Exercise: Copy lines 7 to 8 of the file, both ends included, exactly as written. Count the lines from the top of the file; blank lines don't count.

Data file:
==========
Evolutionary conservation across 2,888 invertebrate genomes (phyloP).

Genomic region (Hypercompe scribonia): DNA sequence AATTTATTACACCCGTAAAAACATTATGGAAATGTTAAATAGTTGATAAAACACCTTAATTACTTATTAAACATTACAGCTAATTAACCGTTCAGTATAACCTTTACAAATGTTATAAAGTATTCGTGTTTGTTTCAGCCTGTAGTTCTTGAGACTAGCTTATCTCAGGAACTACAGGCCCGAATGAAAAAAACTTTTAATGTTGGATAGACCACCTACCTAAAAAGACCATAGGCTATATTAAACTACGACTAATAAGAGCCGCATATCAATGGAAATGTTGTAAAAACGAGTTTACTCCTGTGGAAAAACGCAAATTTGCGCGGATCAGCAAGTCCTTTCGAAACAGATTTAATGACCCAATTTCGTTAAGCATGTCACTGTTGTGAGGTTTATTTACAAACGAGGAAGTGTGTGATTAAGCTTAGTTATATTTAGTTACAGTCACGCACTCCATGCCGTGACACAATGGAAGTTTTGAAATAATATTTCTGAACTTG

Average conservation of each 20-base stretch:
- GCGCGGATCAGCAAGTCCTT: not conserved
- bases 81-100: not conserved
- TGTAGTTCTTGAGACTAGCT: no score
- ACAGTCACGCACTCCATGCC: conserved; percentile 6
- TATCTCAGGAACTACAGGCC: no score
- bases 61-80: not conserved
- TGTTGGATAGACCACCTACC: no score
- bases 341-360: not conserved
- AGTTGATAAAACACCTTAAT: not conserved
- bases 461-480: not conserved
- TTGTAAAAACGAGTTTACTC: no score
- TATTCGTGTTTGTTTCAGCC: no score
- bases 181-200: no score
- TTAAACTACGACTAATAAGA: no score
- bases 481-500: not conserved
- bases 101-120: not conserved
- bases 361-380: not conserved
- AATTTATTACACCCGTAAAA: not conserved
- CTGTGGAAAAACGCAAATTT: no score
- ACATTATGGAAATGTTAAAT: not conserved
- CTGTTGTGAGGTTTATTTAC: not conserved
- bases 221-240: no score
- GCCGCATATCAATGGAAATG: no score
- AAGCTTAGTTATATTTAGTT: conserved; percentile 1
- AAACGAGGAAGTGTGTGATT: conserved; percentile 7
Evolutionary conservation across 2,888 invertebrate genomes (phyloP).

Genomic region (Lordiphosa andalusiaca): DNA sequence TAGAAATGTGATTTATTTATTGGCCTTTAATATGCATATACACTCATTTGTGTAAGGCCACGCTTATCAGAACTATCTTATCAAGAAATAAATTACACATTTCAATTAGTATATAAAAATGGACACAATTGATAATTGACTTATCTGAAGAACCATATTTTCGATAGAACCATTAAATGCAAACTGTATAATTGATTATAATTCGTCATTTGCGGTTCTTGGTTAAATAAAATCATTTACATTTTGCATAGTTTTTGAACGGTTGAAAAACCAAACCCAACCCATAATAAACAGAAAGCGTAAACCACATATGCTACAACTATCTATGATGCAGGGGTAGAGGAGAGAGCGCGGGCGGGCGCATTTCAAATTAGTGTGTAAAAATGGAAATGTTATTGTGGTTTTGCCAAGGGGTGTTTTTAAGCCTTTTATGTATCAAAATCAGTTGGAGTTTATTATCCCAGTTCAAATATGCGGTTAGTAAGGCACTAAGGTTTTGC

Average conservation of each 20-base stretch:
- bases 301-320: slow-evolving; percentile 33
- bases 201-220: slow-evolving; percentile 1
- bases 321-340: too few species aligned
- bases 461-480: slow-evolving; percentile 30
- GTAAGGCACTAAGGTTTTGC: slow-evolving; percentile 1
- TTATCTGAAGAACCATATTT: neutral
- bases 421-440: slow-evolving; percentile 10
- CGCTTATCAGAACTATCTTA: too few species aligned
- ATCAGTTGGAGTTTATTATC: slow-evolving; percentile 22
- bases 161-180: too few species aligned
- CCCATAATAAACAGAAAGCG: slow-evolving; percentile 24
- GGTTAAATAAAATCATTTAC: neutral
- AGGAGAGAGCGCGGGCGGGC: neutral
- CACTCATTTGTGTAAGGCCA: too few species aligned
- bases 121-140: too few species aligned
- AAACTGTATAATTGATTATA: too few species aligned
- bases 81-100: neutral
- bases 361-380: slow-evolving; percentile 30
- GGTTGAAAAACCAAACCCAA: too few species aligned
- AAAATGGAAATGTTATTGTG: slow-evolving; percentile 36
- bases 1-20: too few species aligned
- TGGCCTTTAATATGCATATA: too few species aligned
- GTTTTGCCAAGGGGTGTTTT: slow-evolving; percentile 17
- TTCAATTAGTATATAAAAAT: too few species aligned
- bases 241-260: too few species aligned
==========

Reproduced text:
- ACAGTCACGCACTCCATGCC: conserved; percentile 6
- TATCTCAGGAACTACAGGCC: no score